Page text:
Before I start blabbering, a small announcement. I will be going to India for a month long trip and will be off blogging. Anyways, I will be visiting all your blogs to see what’s cooking in your kitchens:)
When “Tomatoes” was declared as the ingredient for this month’s JFI, I thought of all the dishes I could cook. I wanted to cook something exotic for this event, but I was busy and could not come up with something exquisite. Anyways, I finally thought that I wouldn’t be sending any entry for the event. I was sulking yesterday, and today was even worst. That’s when I remembered taking some snaps. For JFI, I am presenting a very simple recipe that is ready in 10 mins. Mom used to make this often as a replacement for sabzi. This would normally happen when she was running late in preparing dinner.

I don’t know what Koshimbir really means, but I think it is a salad to which you add tadka. You can make koshimir using any combination of veggies. We usually made tomato or cucumber koshimbir. This koshimbir tastes great with chapattis or rice. Here’s what you will need:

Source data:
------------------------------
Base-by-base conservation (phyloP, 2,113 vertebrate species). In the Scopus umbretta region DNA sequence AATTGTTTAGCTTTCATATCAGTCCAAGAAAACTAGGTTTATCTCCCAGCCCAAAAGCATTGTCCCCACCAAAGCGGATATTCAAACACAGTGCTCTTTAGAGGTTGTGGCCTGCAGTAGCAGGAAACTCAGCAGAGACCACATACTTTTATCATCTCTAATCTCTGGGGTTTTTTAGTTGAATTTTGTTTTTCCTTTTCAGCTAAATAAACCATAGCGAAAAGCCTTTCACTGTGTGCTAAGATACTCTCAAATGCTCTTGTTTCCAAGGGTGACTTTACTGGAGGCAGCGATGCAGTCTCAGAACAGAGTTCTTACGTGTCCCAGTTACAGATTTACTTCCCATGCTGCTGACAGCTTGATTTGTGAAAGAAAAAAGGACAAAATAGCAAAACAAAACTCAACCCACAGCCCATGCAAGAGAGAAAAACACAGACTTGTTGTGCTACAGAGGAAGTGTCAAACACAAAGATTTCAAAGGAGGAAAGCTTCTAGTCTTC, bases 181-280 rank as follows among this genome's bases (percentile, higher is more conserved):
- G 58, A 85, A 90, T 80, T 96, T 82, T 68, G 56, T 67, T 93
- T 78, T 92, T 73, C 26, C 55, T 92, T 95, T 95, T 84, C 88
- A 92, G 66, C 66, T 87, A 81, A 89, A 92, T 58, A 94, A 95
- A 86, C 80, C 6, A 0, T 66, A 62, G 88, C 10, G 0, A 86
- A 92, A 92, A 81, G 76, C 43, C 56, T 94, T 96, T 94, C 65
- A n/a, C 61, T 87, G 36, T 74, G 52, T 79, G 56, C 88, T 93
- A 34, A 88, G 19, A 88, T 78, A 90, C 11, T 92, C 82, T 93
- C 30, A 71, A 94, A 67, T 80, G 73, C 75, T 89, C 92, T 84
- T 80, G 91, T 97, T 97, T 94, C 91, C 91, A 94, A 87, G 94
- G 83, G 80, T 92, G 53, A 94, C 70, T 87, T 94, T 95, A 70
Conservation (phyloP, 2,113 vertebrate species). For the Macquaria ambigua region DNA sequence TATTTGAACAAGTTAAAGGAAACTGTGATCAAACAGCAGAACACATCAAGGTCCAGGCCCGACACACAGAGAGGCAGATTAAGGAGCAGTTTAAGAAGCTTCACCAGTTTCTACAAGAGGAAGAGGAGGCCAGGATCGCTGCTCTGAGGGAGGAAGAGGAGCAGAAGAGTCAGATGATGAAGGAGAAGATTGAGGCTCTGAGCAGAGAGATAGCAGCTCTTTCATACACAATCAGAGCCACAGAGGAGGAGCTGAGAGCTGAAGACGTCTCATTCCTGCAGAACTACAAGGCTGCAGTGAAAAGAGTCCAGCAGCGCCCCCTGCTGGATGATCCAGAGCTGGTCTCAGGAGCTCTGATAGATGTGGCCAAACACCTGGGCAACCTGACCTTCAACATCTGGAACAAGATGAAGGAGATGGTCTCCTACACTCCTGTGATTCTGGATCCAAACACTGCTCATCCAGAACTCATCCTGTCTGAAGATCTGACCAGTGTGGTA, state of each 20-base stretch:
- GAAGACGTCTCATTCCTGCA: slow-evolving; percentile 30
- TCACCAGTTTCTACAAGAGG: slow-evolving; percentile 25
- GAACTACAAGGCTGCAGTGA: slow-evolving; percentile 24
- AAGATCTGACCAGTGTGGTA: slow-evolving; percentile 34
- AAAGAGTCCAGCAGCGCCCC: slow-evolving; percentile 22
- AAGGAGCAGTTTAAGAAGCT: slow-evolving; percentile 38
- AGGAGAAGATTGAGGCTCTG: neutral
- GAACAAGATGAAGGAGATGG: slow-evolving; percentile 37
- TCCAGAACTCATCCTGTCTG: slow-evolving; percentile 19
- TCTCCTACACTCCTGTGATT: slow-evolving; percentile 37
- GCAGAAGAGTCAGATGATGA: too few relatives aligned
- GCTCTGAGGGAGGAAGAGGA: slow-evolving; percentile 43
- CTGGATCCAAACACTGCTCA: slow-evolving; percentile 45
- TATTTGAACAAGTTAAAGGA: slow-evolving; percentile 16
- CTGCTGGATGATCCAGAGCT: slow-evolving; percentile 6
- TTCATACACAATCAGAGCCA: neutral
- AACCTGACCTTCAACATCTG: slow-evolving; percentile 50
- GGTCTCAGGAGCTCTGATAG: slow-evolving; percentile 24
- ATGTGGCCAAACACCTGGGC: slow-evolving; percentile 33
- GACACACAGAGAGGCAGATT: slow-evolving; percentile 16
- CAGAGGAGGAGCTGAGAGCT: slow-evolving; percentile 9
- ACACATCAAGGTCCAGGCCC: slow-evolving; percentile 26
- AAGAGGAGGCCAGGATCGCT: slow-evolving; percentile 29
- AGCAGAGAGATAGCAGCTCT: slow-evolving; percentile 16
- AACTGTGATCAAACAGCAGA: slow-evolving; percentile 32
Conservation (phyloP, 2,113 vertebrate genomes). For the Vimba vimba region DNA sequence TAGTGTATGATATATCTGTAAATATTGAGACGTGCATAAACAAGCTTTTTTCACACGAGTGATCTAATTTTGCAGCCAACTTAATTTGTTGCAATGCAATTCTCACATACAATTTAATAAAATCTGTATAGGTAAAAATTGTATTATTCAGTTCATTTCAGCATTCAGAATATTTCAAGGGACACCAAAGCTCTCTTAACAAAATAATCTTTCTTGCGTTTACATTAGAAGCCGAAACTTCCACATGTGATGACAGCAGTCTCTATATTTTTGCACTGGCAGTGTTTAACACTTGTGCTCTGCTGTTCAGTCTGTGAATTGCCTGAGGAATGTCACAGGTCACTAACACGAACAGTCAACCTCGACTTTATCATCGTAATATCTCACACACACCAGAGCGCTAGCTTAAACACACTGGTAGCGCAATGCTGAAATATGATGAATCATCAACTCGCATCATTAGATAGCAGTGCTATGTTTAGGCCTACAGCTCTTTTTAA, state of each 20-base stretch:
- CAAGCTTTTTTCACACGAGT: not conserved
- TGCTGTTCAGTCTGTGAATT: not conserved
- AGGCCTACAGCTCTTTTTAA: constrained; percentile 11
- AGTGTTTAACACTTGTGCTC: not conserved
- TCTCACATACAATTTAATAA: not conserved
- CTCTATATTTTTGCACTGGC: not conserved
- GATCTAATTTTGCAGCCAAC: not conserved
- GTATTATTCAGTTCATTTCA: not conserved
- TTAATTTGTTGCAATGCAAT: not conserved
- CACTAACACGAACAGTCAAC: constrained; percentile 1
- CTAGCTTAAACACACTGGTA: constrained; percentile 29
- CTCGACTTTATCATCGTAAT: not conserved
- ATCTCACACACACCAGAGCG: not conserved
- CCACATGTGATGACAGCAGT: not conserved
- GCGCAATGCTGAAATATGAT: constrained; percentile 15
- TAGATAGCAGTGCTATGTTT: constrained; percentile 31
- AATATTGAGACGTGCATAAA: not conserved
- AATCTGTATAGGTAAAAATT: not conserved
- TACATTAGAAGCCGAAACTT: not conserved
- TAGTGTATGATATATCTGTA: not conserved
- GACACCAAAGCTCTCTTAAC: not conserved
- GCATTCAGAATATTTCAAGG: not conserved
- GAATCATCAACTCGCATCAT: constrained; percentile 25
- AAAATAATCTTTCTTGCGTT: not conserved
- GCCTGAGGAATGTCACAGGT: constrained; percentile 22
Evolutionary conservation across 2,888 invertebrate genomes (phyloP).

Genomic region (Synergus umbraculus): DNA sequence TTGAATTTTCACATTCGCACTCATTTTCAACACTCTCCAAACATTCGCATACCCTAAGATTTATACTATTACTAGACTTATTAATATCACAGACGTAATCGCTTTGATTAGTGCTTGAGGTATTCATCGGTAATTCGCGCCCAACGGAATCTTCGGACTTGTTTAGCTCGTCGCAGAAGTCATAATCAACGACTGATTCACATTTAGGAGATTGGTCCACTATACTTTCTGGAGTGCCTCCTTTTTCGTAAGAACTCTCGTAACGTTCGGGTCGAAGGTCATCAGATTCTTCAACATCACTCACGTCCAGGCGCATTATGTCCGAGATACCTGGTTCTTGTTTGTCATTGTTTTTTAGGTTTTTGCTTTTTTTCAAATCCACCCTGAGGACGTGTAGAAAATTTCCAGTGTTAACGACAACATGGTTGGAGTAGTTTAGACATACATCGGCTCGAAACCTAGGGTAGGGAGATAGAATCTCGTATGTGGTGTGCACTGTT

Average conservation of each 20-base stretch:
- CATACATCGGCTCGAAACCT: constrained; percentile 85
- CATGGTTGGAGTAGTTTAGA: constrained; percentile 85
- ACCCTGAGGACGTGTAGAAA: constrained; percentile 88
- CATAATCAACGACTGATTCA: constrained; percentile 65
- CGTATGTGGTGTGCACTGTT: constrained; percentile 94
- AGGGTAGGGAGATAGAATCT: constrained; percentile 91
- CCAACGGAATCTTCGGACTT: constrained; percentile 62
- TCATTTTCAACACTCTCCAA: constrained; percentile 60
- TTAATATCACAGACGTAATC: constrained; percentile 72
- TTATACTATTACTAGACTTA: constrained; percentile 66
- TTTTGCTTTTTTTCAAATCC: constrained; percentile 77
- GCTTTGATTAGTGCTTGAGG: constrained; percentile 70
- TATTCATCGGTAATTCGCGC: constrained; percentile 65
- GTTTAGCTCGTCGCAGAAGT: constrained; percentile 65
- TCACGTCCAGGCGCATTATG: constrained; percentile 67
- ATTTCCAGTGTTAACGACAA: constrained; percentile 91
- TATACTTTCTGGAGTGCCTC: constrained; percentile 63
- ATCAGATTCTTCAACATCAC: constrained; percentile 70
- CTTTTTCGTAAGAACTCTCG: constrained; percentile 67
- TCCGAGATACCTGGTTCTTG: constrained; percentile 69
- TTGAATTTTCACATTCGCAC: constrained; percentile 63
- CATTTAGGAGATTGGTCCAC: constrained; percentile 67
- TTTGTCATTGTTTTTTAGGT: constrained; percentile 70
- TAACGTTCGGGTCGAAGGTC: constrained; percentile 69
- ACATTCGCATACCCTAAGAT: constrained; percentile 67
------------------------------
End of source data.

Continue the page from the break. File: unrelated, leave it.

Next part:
1.1 tomato
2.1 onion
3.½ cup crushed groundnuts
4.¼ tsp red chilli powder
5.Salt and sugar to taste
7.½ tsp mustard seeds
8.Pinch of asafetida
9.¼ tsp turmeric powder
10.¼ tsp lime juice

1.Finely chop the onion and tomatoes. Combine them in a bowl.
2.Add crushed groundnuts, red chilli powder, salt, and sugar to the tomato-onion mix. Mix well.
3.Heat oil in a pan. Add the mustard seeds. When they crackle, add asafetida and turmeric powder. Pour this to the tomato-onion mixture. Add lime juice and mix well.